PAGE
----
Bacteriocins as the Alternatives to Antibiotics
Keywords: Bacteriocins; Antibiotic Resistance; Alternative Agents
The antibiotic therapy was found and developed in the twentieth century and resulted in decreasing human morbidity and mortality; therefore, it is considered as the most notable scientific achievement of that time. However, as a result of several problems associated with antibiotic therapy such as emerging of single- or multiple-antibiotics resistance in pathogens, scarcity of new families of antibiotics to replace the ineffective existing antibiotics, the high costs, and possible risks related to development and using such new antibiotics has limited the primary advantages of antibiotics and decreased confidence about their usefulness in the twenty-first century (1, 2). Consequently, based on several studies, it has been demonstrated that the human commensal microbiota can be influenced or damaged by administrating broad-spectrum antibiotics. In addition, there is particularly a concern about the potential association between the rising incidence of allergic and autoimmune diseases and the broad-spectrum antibiotics intake (3). Considering the abovementioned problem, development of usable novel antimicrobial agents is required. With this purpose, several alternatives including bacteriophages and phage lysins, RNA-based therapeutics, probiotics, plant derived compounds, and antimicrobial peptides from various sources have been investigated. The bacteriocins, a subgroup of antimicrobial peptides, are good alternatives. Bacteriocins have some favorable characteristics; they are small peptides that are synthesized in a ribosome of a bacteria against other bacteria while the producing bacteria has a specific immunity against it. Most of the genetic information of bacteriocin is transferred by plasmids, which makes genetic and molecular analysis possible. In fact, activity of bacteriocin is killing or inhibiting the closely related species or even different strains of the same species. The bacteriocin-producing bacteria and some other bacteria have imm gene encoding immunity proteins that enable the bacteria to resist against the produced bacteriocin and thereby ensure cell survival (4, 5). Bacteriocins are a heterogeneous group. Two typically classes of bacteriocins have been identified, ie, class I and II. Bacteriocins belonging to the class I undergo posttranslational modifications and those of belonging to the class II are unmodified peptides.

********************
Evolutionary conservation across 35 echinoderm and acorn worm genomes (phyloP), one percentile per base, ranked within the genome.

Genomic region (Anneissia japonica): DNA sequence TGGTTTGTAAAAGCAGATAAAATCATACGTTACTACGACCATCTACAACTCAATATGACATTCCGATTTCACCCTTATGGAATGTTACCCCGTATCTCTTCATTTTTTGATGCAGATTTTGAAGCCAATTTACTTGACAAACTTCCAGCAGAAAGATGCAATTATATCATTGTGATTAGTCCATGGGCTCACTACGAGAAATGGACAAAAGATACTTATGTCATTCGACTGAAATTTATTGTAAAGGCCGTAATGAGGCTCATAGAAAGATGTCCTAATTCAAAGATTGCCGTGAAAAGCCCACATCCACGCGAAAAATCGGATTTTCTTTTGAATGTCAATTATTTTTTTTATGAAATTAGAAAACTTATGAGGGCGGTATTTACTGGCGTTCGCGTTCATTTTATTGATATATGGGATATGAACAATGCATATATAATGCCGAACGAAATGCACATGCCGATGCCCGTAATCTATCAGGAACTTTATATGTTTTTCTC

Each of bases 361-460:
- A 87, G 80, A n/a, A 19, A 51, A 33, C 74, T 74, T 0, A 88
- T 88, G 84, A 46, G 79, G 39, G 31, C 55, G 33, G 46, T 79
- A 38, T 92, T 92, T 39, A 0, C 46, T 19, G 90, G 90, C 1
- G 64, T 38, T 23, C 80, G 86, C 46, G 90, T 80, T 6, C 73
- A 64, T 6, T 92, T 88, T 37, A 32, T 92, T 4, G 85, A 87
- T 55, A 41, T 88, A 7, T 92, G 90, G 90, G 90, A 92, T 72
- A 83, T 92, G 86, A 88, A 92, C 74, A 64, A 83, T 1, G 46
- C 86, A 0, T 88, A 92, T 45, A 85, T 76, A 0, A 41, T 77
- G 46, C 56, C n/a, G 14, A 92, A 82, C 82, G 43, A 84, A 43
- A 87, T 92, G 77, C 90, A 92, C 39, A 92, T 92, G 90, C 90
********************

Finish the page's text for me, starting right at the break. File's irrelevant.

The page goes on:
In comparison to present chemotherapeutic products, most of bacteriocins have a high specific activity against different clinical targets such as antibiotic-resistant strains as well as distinctive mechanisms. In addition, they can be genetically engineered for gene-based peptide due to their proteinaceous characteristic. Both the broad-spectrum bacteriocins (for targeting infections with unknown etiology) and potent narrow-spectrum bacteriocins (for targeting determined pathogens without any negative effect on normal flora) have been identified (6).
It has been demonstrated that minimum inhibitory concentration varies extensively among bacteriocins and sensitive strains. Bacteriocins have antimicrobial activity against gram-positive spore-forming species. Besides, the produced bacteriocins by gram-positive bacteria are inactive against gram-negative bacteria. Although production of bacteriocins is related to growth, several factors such as media, producing strain, fermentation conditions (ie, temperature, agitation, pH, the dilution rate, and aeration) affect the yield of bacteriocin per unit biomass. Due to the potentials for engineering bacteriocins such as modifying their activity and specificity, bacteriocins can be used for food preservation.
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